A week after climate activists rallied in Washington, D.C., against plans to build the Keystone XL pipeline, Canada’s tar-sands salespeople arrived in the nation’s capital with the opposite pitch.
And the fossil-fuel hawkers from up north seem to think it’s their message that will win over America’s decision makers.
Alberta Premier Alison Redford arrived Friday with her environment minister to attend the National Governors Association winter meeting, where the duo gauged the mood of officials and pitched the proposed pipeline, which would carry tar-sands oil from Canada to Gulf Coast refineries and ports.
The way Redford tells it, things went smashingly. “I’m very optimistic,” she told Canada’s Postmedia News. “There is strong bipartisan support for this project.”
She found that American governors and other officials had concerns about the environment and climate change, but those concerns were pretty easily allayed. From Postmedia:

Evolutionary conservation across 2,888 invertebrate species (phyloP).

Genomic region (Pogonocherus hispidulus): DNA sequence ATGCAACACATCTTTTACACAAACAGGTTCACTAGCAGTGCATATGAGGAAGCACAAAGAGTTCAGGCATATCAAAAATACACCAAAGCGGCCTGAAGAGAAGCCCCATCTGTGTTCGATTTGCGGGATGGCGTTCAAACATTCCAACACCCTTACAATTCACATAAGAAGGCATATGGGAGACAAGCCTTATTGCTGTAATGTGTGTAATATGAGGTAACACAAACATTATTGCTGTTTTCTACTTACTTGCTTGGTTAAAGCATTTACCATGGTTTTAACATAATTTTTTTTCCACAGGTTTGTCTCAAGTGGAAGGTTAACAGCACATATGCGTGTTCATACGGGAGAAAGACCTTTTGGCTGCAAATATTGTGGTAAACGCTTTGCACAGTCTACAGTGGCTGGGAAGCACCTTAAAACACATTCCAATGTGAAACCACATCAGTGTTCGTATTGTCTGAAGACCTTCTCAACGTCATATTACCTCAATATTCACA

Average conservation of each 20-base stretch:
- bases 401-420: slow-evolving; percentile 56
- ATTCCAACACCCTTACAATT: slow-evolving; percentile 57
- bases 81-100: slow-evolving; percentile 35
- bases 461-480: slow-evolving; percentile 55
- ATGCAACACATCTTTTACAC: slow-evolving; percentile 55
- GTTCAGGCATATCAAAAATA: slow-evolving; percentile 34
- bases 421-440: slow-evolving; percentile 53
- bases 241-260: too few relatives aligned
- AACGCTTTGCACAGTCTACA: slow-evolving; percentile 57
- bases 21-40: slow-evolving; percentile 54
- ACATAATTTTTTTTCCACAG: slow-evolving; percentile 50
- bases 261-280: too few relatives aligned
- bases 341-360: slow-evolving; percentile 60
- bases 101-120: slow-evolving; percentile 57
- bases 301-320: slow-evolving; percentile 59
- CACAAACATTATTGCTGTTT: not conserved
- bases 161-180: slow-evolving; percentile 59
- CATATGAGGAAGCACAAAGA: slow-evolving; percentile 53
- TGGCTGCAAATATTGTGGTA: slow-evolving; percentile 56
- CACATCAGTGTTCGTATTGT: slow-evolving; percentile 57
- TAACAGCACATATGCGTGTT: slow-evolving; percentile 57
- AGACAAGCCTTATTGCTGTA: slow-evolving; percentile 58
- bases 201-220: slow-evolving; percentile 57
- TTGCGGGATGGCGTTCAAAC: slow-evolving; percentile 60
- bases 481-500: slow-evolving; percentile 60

On her first visit to Washington after she became premier 18 months ago, [Redford] quickly discovered that selling points such as energy security, jobs and economic benefits were accepted as given by U.S. officials. The main issues of contention are still environmental with climate change heading the list.
They want to know what Canada and Alberta is doing to reduce its emissions, she said.
She said she has emphasized the $3.5 billion Alberta has spent on carbon capture and storage, sustainable development and independent monitoring of the oilsands and the fact that Alberta is one of the only jurisdictions in North America that puts a price on carbon. Its $15 carbon fee has since 2007 raised $312 million for development of clean energy technology.
“They know what our environmental record is,” she said. “They are satisfied with that record. Quite frankly in many cases governors on both sides of the aisle say, ‘you know your record is stronger than ours is.’”
Well, in that case, by all means please do send down that sticky tar-sands oil, you environmental champions you.